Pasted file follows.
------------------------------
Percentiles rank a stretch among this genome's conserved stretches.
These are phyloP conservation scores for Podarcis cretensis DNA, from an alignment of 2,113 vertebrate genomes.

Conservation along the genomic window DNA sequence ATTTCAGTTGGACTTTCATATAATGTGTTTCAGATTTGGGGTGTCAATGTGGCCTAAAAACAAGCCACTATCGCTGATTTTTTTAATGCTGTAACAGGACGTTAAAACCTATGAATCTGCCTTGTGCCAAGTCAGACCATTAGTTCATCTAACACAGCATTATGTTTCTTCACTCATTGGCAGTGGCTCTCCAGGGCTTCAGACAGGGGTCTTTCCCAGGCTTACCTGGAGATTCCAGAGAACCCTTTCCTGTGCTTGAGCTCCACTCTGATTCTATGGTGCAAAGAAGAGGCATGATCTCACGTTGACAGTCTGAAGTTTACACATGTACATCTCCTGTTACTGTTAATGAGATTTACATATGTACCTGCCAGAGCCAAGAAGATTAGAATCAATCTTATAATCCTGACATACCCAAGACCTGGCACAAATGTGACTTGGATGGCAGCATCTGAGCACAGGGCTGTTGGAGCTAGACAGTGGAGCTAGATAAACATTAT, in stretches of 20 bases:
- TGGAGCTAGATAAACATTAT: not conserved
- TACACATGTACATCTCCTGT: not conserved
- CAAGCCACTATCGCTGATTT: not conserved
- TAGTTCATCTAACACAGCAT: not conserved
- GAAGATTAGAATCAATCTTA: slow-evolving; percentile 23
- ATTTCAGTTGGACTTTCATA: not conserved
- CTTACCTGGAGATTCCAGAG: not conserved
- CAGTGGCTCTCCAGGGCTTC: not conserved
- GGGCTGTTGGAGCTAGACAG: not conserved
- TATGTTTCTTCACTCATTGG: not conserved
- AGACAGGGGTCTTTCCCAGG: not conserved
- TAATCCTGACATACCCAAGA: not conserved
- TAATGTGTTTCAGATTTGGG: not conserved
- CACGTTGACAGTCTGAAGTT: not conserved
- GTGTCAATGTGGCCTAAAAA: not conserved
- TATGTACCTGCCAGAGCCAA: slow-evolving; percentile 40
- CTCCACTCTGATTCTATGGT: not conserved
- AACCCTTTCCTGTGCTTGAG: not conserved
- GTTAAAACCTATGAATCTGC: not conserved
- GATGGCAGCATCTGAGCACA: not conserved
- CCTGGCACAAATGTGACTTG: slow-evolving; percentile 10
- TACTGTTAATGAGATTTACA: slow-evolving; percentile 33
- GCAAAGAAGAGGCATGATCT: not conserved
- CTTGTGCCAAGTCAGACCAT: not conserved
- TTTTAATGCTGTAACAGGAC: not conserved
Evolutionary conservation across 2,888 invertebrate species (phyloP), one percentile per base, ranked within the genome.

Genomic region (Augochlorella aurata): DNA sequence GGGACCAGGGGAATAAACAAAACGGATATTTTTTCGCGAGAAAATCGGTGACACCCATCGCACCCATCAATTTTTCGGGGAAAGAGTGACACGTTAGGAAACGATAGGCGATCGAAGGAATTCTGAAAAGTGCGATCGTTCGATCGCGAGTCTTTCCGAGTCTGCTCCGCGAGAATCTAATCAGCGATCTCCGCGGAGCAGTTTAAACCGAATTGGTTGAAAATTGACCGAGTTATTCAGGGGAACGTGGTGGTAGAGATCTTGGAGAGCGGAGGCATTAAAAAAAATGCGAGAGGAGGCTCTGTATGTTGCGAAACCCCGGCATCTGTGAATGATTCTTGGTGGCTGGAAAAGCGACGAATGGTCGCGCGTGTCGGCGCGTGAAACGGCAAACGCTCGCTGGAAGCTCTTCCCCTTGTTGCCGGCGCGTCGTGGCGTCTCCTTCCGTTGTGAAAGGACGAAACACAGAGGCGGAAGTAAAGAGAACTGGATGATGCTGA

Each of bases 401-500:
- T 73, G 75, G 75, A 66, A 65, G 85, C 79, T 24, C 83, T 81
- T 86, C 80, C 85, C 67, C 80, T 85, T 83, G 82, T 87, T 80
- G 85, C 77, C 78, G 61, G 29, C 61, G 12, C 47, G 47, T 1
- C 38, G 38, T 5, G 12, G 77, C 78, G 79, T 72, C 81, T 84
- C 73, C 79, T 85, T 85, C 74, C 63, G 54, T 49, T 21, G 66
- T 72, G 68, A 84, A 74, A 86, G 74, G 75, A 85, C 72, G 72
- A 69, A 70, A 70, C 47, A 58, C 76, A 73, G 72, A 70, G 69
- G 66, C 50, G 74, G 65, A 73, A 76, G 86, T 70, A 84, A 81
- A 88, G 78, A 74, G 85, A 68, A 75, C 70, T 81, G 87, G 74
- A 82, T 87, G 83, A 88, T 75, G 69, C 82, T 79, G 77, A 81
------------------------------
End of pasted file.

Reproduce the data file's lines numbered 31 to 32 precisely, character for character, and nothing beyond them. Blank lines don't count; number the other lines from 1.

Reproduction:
Each of bases 401-500:
- T 73, G 75, G 75, A 66, A 65, G 85, C 79, T 24, C 83, T 81